March 31, 2014

Counterpunch: Ten Ways to Fight Back on Cross

By Dr. Ken Broda-Bahm: 

2838568941_0c29f08dfa_z A good witness should not see cross-examination as an argument, but neither should that witness see it as a time to be agreeable and passive with opposing counsel. Because the inherent conflict of cross piques the jurors’ interest, it can be a critical time. The two sides are in direct conflict and the jury has the ability to decide first-hand who seems to be winning at that moment. Given the stakes, it is too dangerous for a witness to just be led along by opposing counsel, comforting themselves with the knowledge that, “Well, at least I got to tell my side in direct,” or, “My own attorney will give me a chance to fix all of this in redirect.” Both are valid comforts, but effective direct and redirect will never completely erase the perceptual losses that can occur in cross. Substantively, the problem might be fixed, but jurors will still remember those moments where the witness looked weak, and that cannot help but influence their perception of your case and of the witness’s credibility.

The way I’ve explained it before is that cross-examination is, for the witness, a polite struggle. “Polite” because the witness can’t afford to come off as too combative or uncooperative — “I’m just here to tell the truth…” should be the tone. But “struggle,” because there is a skilled advocate at the lectern who’s job is to, at least for the moment, support his story and not yours. A good witness needs to work against that purpose. Like any advice, the message to “fight back” can be taken too far, or not far enough. It is a matter of balance and practice, and it clearly helps to get feedback during a prep session or two to make sure the communication is assertive but not aggressive. With these considerations in mind, here are ten ways witnesses can maintain their own power while being cross-examined. 

1.  Give Your Own Headlines

Here is the worst advice I’ve ever heard given in cross: “There are only four answers you need: ‘Yes,’ ‘No,’ ‘I don’t know,’ and ‘I don’t remember.’” That minimalist role for the witness just allows counsel to write their own script and do most of the talking, while the witness is just chiming in from time to time with rubber stamp agreement or ineffectual denial. Instead of reducing the answers to these four, a good witness will aim as often as possible to respond in a way that gives a newspaper headline of what the explanation would be,e.g., “A diagnosis can only be based on the indications that are present at the time.”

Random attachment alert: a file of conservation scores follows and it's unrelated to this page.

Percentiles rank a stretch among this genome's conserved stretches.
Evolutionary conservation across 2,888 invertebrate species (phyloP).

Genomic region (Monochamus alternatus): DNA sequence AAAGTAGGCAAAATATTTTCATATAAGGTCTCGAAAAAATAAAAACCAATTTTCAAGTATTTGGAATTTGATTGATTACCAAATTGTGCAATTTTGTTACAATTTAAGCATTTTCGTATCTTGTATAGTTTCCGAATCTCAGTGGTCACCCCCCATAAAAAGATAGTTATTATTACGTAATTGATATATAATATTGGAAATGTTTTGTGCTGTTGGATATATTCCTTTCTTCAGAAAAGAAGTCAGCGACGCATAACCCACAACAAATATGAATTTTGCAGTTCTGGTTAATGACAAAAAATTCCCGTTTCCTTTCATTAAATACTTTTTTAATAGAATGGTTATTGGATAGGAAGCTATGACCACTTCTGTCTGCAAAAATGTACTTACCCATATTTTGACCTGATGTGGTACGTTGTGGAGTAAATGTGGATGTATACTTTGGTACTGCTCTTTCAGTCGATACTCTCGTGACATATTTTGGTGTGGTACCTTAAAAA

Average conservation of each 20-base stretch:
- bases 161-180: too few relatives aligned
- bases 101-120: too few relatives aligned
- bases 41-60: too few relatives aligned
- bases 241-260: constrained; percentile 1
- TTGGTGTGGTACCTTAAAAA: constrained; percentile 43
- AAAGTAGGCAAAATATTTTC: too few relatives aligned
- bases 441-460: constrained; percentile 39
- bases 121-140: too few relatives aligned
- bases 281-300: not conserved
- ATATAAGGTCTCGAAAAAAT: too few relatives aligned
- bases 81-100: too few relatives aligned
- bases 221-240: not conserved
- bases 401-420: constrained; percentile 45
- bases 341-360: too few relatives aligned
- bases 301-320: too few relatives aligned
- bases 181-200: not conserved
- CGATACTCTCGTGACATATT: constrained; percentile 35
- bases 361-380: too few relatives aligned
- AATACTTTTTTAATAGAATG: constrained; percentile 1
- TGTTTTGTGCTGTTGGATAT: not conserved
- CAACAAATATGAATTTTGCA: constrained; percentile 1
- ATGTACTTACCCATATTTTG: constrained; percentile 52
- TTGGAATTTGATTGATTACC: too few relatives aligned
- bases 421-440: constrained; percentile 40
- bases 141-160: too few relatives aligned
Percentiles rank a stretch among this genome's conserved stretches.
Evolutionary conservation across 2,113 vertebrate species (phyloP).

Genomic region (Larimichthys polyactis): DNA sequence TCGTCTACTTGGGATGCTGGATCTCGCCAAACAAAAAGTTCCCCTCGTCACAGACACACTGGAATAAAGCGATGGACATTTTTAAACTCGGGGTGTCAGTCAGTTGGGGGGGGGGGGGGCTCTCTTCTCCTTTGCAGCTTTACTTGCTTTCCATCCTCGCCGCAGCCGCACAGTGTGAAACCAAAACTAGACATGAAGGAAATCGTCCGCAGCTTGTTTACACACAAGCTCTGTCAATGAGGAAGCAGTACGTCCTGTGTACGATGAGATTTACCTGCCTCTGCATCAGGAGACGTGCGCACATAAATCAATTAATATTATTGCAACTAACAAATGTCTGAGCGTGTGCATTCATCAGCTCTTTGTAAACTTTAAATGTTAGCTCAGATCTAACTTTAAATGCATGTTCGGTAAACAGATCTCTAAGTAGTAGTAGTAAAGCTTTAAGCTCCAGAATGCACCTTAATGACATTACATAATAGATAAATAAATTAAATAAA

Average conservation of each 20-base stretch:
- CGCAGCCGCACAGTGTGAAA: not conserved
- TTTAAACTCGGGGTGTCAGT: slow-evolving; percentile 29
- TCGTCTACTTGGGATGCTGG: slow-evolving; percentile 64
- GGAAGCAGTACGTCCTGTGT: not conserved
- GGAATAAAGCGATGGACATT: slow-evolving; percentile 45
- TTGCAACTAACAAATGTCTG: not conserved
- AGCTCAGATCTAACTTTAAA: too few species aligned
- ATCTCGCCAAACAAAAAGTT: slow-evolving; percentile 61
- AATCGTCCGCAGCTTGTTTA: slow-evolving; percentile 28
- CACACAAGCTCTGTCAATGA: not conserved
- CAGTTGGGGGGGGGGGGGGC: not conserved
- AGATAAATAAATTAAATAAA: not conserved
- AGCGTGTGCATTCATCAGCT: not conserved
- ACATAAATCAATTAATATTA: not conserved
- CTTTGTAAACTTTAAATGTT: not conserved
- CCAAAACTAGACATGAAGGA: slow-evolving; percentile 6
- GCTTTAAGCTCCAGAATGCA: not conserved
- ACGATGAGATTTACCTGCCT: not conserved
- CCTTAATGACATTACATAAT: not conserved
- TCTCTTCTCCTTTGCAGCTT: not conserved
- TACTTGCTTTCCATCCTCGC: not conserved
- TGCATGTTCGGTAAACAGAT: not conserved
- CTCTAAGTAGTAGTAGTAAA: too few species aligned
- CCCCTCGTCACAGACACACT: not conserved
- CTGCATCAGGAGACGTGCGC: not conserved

2.  Front-load Your Answer

Opposing counsel is generally looking for a “Yes” or a “No,” and they certainly have a right to it. Answering in a way that promotes your side of the story without including a clear and evident response to the question is a recipe for getting a condescending “Please listen to the    question…” from the examining counsel or, worse, from the judge. Answering “Yes” or “No,” and then putting it in your own words and filling in your explanation, is a good way to reassure  counsel, judge, and jury that you are indeed tracking and doing your best to be responsive. 

3.  Use “Yes, but…” and “Yes, and”

When the examiner is carefully phrasing the questions, the witness can be led to feel, What can I say other than ‘Yes’? It sounds bad, but that’s the true answer.” It may be, but it is rarely the whole story. To the extent that witnesses can flesh out the “Yes” and place it in context, they are creating a better and more assertive overall impression. Adding in the “…but” is a natural way to supplement the answer, but because too many “buts” can sound defensive; a nice twist is to replace that word with “and” or “because.” “Yes, I ordered the test and I relied on the treating physician to implement it.”

4.  Address the Implication, as well as the Question

There are two parts to a question: What is being asked (“Did you check labs?”) and what the questioner hopes to imply through the question and the answer (You were too busy or too careless to check on your patient). While witnesses cannot get too tied up in thinking about why counsel is asking each question, it does often help to answer questions in a way that addresses the obvious implication wherever possible: “No I didn’t check on the labs because I know there are specialists who are already doing that.”

5.  Use Your Bullets